Flashcards in Respiratory Dysfunction (Part 1)- Unit 2 Deck (50)
What is the leading cause of preventable death in pediatrics?
Respiratory Arrest (asthma and RSV can kill!)
Leading causes of out of hospital arrest - what are they?
Asthma, choking (9-10 months = pincer), pneumonia, poisoning, SIDS, submersion, trauma.
___% die in er, ___ die in PICU.
45% in ER, 10% in PICU
What are leading causes of in-hospital arrests?
Arrhythmia's (respiratory related), drug toxicity, metabolic disorder, respiratory failure, sepsis
What are some airway differences in pediatrics?
smaller nasopharynx (easily occluded during infection), lymph tissue grows rapidly (atrophies after 12), small oral cavity and large tongue increase risk of obstruction, small nares (easily occluded), long/floppy epiglottis, larynx and glottis are higher in neck (increasing risk of aspiration), thyroid/cricoid/tracheal cartilages can collapse, less compensable to inflammation, mucus can cause a problem,etc.
Right mainstem bronchus in children has a steeper slope than in adults. T/F?
In kids, bifurcation is at T3 level, it's T6 for adults!
Adult airway - how big?
Kid airway? how big?
adult = ~ 20mm
Kid = ~ 4 mm
so any inflammation for the kid can be bad
What's involved in keeping the pH at 7.4?
HC03 (bicarbonate) buffer system
pH of blood changes - what do the lungs and kidneys do?
They respond and change
Normal levels -
Base Excess -
pH - 7.35-7.45
PO2 - 80-100
PCO2 - 35-45
HCO3 - 22-26
Base Excess - -2 to +2
if pH is less than 7.35, it's ___
if pH is greater than 7.45, it's ____.
less than = acidosis
Greater than = alkalosis.
ROME - what is it?
Respiratory opposite, metabolic equal. That means that if the pH goes down and so does the bicarb, it's metabolic, etc.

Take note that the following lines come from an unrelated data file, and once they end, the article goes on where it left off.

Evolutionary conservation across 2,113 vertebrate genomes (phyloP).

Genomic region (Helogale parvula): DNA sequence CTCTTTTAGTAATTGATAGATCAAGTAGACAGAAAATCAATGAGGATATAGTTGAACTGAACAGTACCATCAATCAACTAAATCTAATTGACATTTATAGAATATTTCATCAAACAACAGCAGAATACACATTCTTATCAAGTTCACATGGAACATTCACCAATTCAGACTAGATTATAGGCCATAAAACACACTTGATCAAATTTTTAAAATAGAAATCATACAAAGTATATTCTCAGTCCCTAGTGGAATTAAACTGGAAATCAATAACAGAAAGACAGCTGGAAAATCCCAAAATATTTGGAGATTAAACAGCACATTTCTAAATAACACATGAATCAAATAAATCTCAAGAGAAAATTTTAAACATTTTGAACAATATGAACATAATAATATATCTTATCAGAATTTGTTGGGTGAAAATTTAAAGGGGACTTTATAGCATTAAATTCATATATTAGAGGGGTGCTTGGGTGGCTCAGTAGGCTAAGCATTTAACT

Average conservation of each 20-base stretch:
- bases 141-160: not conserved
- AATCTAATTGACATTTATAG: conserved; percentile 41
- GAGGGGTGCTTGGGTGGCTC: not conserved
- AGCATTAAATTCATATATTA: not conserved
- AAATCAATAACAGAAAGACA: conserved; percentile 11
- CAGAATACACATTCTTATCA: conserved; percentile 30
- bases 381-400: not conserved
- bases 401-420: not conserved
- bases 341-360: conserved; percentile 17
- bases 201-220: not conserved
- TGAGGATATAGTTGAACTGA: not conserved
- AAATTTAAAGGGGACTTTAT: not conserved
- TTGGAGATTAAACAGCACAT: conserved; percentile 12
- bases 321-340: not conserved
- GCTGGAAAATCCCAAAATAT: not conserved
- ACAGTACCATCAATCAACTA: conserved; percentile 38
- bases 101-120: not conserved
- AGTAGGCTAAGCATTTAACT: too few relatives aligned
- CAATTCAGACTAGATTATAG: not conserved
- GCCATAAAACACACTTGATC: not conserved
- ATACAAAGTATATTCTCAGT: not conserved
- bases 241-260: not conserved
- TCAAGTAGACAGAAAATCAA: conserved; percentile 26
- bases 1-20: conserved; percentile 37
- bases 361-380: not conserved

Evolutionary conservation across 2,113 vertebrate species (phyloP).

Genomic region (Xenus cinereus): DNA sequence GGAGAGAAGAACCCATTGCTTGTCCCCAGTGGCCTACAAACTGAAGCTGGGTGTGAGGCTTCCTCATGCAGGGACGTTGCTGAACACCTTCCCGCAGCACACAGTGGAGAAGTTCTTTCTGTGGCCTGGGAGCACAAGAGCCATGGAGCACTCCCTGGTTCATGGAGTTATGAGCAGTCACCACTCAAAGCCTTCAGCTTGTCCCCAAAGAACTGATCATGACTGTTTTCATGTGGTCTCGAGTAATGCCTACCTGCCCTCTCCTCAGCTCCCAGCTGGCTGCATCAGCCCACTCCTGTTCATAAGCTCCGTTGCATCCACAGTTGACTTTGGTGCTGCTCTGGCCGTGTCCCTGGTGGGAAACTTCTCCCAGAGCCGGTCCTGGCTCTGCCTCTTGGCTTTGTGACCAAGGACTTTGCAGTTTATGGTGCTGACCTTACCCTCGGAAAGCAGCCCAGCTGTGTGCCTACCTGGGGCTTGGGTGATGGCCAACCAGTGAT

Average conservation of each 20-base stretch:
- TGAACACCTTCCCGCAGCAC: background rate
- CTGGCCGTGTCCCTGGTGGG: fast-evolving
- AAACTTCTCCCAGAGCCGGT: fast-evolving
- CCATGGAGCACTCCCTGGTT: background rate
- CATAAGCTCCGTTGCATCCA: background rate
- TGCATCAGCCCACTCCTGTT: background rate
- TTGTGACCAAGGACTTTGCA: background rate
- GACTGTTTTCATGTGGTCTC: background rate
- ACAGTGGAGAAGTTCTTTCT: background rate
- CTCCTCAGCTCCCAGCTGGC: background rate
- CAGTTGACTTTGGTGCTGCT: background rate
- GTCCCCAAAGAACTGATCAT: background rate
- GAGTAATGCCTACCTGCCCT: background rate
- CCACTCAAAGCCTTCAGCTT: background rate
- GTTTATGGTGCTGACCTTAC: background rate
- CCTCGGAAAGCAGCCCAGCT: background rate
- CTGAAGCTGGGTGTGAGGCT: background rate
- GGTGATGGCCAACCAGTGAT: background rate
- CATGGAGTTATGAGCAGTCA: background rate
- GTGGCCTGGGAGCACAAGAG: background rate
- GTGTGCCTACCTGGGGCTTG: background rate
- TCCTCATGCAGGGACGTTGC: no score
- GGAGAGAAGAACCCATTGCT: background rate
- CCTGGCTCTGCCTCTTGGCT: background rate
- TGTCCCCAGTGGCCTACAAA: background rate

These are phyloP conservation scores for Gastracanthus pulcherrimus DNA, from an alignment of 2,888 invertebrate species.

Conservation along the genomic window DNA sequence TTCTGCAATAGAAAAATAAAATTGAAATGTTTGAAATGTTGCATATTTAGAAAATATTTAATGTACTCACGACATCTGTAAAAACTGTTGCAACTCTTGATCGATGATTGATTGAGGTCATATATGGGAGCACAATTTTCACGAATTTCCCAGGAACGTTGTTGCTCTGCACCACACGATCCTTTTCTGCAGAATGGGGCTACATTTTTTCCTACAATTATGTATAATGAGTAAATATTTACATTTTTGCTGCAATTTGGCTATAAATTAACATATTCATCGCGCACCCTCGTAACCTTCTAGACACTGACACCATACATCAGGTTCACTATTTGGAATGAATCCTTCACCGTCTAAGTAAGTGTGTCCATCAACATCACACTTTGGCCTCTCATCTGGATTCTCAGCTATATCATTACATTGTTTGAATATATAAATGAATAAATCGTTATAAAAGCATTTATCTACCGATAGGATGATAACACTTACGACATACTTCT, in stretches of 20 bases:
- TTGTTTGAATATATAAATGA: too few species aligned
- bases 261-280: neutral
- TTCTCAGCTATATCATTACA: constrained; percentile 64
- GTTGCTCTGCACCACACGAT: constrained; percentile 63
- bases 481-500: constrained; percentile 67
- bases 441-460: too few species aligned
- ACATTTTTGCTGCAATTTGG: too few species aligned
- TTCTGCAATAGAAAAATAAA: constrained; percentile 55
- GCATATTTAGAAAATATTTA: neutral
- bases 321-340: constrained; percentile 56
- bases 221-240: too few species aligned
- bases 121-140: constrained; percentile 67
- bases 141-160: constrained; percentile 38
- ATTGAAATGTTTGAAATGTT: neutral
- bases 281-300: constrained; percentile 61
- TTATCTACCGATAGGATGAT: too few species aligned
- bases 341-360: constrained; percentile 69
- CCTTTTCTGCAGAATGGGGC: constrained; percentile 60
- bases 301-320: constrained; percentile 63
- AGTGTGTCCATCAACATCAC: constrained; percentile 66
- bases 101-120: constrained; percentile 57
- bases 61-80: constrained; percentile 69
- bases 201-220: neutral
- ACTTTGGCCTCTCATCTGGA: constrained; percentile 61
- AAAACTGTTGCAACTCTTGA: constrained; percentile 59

Asthma - associated with respiratory ____.
Respiratory failure - associated with respiratory ____.
DKA - associated with metabolic ____.
Asthma - respiratory alkalosis.
Respiratory failure - respiratory acidosis.
DKA - metabolic acidosis.
What do we assess with respiratory disease?
Quality of respirations (rate, depth, ease, symmetry), auscultation, quality of heart rate (increased with respiratory distress), color and capillary refill, cough (dry, wet, brassy, croupy, productive), hydration status, behavioral changes.
Should we take shirts off kids to see if retractions are present?
What are some signs of respiratory distress?
Tachypnea, tachycardia, grunting (extended expiration), stridor (upper airway), head bobbing, flaring, inability to lie down, agitation, retractions, accessory muscles, wheezing (lower airway), sweating, prolonged expiration, apnea, cyanosis
Infants only breathe through their mouths. T/F? Until what age?
FALSE - they can only breathe through their nose until 6 months.
What are retractions?
Chest wall becomes less compliant as child ages - so until then, we see retractions.
Suprasternal retraction - might mean....
substernal retractions + subcostal - might mean....
Suprasternal retraction - might mean....upper respiratory infection
substernal retractions + subcostal - might mean....lower respiratory infection.
What are some signs of impending respiratory failure?
Reduced air entry, severe work, cyanosis despite O2, irregular breathing/apnea, altered consciousness, diaphoresis, 1000 mile stare (anxious).
If the kid has no wheezing when they should, what does this mean?
They are probably in respiratory failure...no wheezing? probably no air exchange
Why do children h ave more ear problems than adults?
Eustachian tubes are short, wide, and straight. They distend easier because of underdeveloped cartilage and they also have immature defense mechanisms.
What is otitis media?
Inflammation of inner ear. It's very common.
What are some risk factors for otitis media?
In daycare, around smoke, allergies, pacifier, winter (germs), etc.
Breast feeding - helps with otitis media. T/F?
What's otitis media with effusion?
Chronic - fluid in the middle ear without symptoms of acute infection, AFFECTS hearing. Use pneumatic otoscope when examining ears (senses movement of the ear)
What causes otitis media ?
Viruses (typically RSV), bacteria (streptococcus pneumoniae, haemophilus influenzae, moraxella catarrhalis)
What are symptoms of acute otitis?
Earache (depends on age), pulling on ear, vomiting, diarrhea, crying, irritability, might be hitting ear if they are too young for words
Chronic otitis - affects hearing?